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San Francisco Orders 10-Day Quarantine for Anyone Entering From Outside Region

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San Francisco on Thursday announced a mandatory 10-day quarantine for anyone coming into the city from outside nine counties in the greater Bay Area region. The new public health order applies to returning residents, visitors, workers and people moving to San Francisco.

The order goes into effect at 12:01 a.m. on Friday, Dec. 18, and will remain in place until Jan. 4.

Those coming to San Francisco from the following counties are exempt from the quarantine:

  • San Mateo
  • Santa Clara
  • Alameda
  • Contra Costa
  • Solano
  • Sonoma
  • Napa
  • Marin
  • Santa Cruz

City officials, however, strongly discouraged any nonessential travel, even within the 10-county region.

"Now is not the time to travel and risk being exposed or exposing others," San Francisco Mayor London Breed said in a statement. "We need to do the right thing to protect ourselves, our neighbors and our loved ones and make sure that we can celebrate together when this is over."

Those subject to the quarantine are required to remain at home "without physical interaction with others outside their household except in emergency or health care situations. They are not allowed to go to work, school, or any other venue outside their home for 10 days," the city said in a press release.

COVID-19 cases are surging in San Francisco and throughout the Bay Area. The entire region will fall under the state's strict stay-at-home order, independent of San Francisco's travel quarantine, at midnight tonight due to a critical shortage of ICU beds.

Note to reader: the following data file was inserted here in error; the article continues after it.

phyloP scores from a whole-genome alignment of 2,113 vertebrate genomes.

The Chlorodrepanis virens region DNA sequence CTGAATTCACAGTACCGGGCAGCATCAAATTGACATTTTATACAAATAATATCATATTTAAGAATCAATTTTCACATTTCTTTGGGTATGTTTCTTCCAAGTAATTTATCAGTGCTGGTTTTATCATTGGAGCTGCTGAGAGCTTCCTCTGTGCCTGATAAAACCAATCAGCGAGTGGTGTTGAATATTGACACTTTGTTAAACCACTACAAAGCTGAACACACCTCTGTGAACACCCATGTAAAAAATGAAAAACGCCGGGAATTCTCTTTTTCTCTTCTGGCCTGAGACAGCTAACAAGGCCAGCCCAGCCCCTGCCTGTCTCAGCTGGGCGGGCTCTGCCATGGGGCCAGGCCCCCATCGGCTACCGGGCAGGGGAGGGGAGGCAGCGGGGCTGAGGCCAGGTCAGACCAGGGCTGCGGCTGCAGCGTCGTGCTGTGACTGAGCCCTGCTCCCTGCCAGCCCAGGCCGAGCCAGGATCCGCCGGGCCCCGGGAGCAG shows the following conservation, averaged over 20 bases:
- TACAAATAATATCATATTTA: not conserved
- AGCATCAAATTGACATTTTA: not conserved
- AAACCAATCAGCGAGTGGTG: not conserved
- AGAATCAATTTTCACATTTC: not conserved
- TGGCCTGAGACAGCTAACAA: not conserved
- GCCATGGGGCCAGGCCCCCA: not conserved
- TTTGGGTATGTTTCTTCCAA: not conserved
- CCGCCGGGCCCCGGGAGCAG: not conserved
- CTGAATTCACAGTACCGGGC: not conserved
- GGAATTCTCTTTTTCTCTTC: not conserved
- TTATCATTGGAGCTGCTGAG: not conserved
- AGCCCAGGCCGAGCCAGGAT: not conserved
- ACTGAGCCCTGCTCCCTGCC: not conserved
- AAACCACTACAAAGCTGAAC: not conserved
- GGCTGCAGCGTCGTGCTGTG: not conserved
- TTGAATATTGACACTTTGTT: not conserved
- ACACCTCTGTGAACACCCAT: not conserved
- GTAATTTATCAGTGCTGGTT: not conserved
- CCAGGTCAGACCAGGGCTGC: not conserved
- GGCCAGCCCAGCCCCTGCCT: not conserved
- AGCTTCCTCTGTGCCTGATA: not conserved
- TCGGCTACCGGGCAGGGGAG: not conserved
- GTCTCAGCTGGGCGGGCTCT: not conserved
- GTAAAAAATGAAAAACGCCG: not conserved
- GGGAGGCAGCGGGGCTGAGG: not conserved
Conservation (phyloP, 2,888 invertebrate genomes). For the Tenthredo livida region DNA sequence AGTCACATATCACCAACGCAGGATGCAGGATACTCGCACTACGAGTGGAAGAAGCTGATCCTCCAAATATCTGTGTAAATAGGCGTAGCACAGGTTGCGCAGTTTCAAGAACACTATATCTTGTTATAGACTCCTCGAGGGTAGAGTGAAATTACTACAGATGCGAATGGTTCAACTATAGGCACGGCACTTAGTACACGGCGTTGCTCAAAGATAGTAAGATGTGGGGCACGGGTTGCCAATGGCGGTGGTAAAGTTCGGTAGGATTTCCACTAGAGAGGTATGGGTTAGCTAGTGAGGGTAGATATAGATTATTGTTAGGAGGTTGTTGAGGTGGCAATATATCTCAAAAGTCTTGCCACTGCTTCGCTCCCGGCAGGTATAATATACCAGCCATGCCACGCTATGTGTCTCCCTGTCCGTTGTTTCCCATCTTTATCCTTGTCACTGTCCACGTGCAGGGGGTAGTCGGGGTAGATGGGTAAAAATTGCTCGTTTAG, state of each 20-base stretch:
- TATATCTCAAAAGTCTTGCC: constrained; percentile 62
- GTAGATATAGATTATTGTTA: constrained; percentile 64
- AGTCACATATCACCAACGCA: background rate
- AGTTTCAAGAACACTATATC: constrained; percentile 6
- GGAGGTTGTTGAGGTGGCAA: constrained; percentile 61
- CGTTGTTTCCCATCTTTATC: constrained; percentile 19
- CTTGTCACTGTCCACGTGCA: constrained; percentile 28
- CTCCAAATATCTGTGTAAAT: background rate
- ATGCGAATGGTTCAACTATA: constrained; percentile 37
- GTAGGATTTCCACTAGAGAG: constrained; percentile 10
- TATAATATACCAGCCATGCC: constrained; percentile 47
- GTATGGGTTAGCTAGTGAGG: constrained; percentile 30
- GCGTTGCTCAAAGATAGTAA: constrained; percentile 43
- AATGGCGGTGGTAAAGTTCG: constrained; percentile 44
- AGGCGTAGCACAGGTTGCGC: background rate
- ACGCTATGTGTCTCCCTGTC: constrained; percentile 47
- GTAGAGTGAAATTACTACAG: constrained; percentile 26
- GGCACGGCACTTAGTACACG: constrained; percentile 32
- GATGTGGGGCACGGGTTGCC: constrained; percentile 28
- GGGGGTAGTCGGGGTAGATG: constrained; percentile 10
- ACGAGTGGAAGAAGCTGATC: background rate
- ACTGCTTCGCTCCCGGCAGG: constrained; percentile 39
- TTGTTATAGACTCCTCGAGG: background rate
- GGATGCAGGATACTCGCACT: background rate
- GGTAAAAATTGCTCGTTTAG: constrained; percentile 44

"Imagine not having a hospital bed available for your mom, your dad, your grandmother or even your child or any other loved one," said Dr. Grant Colfax, San Francisco's public health director, during Thursday's press conference announcing the quarantine. "Imagine them getting suboptimal care. Would you want that? I certainly wouldn’t want that."

More than 70% of San Francisco's regularly staffed ICU beds are now full, according to city data.

Those exempt from the policy include medical personnel, first responders and anyone on official government business or engaged in essential infrastructure work. People who are traveling because of medical appointments or court-ordered requirements are also exempt, as are travelers passing through San Francisco International Airport but not staying overnight in the city.

"Violation of or failure to comply with this order is a misdemeanor punishable by fine, imprisonment, or both," the city stated in its press release. "San Francisco will continue its approach of first educating people about what is required under the health orders, but the City will take additional enforcement steps if the situation demands."

For more information see the San Francisco Department of Public Health's Travel Order Explained web page.

Jon Brooks

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